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§The Play cache API

Caching data is a typical optimization in modern applications, and so Play provides a global cache. An important point about the cache is that it behaves just like a cache should: the data you just stored may just go missing.

For any data stored in the cache, a regeneration strategy needs to be put in place in case the data goes missing. This philosophy is one of the fundamentals behind Play, and is different from Java EE, where the session is expected to retain values throughout its lifetime.

The default implementation of the cache API uses Ehcache.

§Importing the Cache API

Play provides both an API and an default Ehcache implementation of that API. To get the full Ehcache implementation, add ehcache to your dependencies list:

libraryDependencies ++= Seq(

This will also automatically set up the bindings for runtime DI so the components are injectable.

To add only the API, add cacheApi to your dependencies list.

libraryDependencies ++= Seq(

The API dependency is useful if you’d like to define your own bindings for the Cached helper and AsyncCacheApi, etc., without having to depend on Ehcache. If you’re writing a custom cache module you should use this.

§JCache Support

Ehcache implements the JSR 107 specification, also known as JCache, but Play does not bind javax.caching.CacheManager by default. To bind javax.caching.CacheManager to the default provider, add the following to your dependencies list:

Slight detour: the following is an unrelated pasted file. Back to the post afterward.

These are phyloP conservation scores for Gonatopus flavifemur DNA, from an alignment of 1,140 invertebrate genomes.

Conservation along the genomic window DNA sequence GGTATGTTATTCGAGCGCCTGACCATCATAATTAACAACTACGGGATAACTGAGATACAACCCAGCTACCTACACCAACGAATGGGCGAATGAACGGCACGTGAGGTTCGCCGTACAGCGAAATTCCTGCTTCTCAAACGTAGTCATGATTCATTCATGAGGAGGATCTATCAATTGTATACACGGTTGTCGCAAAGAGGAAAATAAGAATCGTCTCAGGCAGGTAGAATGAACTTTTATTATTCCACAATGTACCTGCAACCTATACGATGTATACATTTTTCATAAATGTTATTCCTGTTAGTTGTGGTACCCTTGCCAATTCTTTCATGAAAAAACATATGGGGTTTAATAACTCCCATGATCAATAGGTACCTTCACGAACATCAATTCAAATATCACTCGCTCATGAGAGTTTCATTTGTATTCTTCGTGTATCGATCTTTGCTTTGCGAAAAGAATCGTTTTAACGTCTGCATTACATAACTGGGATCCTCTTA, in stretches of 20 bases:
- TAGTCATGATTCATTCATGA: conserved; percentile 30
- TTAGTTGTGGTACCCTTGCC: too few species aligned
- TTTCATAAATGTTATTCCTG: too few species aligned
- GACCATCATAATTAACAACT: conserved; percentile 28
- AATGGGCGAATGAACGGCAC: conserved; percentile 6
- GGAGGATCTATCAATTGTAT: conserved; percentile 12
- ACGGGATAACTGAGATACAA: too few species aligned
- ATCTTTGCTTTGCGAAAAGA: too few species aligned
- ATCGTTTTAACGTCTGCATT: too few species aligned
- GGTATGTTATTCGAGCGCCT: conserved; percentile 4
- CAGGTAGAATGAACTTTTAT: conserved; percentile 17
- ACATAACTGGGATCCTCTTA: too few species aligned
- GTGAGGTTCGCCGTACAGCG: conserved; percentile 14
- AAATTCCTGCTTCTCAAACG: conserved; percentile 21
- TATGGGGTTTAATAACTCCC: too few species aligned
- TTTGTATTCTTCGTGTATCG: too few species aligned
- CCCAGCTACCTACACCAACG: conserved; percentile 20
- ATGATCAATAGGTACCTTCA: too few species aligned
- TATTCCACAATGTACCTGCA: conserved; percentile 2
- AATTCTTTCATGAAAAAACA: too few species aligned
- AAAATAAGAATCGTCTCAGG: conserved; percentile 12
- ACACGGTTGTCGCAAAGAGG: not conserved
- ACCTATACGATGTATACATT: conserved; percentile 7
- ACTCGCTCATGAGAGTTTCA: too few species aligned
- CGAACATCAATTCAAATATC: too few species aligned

libraryDependencies += jcache

If you are using Guice, you can add the following for Java annotations:

libraryDependencies += "org.jsr107.ri" % "cache-annotations-ri-guice" % "1.0.0"

§Accessing the Cache API

The cache API is defined by the AsyncCacheApi and SyncCacheApi interfaces, depending on whether you want an asynchronous or synchronous implementation, and can be injected into your component like any other dependency. For example:

import play.cache.*;
import play.mvc.*;

import javax.inject.Inject;

public class Application extends Controller {

    private AsyncCacheApi cache;

    public Application(AsyncCacheApi cache) {
        this.cache = cache;

    // ...

Note: The API is intentionally minimal to allow various implementations to be plugged in. If you need a more specific API, use the one provided by your Cache library.

Using this simple API you can store data in the cache:

CompletionStage<Done> result = cache.set("item.key", frontPageNews);

Optionally you can specify an expiration (in seconds) for the cache:

// Cache for 15 minutes
CompletionStage<Done> result = cache.set("item.key", frontPageNews, 60 * 15);

You can retrieve the data later:

CompletionStage<News> news = cache.get("item.key");

You can also supply a Callable that generates stores the value if no value is found in the cache:

CompletionStage<News> maybeCached = cache.getOrElseUpdate("item.key", this::lookUpFrontPageNews);

Note: getOrElseUpdate is not an atomic operation in Ehcache and is implemented as a get followed by computing the value from the Callable, then a set. This means it’s possible for the value to be computed multiple times if multiple threads are calling getOrElse simultaneously.

To remove an item from the cache use the remove method:

CompletionStage<Done> result = cache.remove("item.key");

To remove all items from the cache use the removeAll method:

CompletionStage<Done> resultAll = cache.removeAll();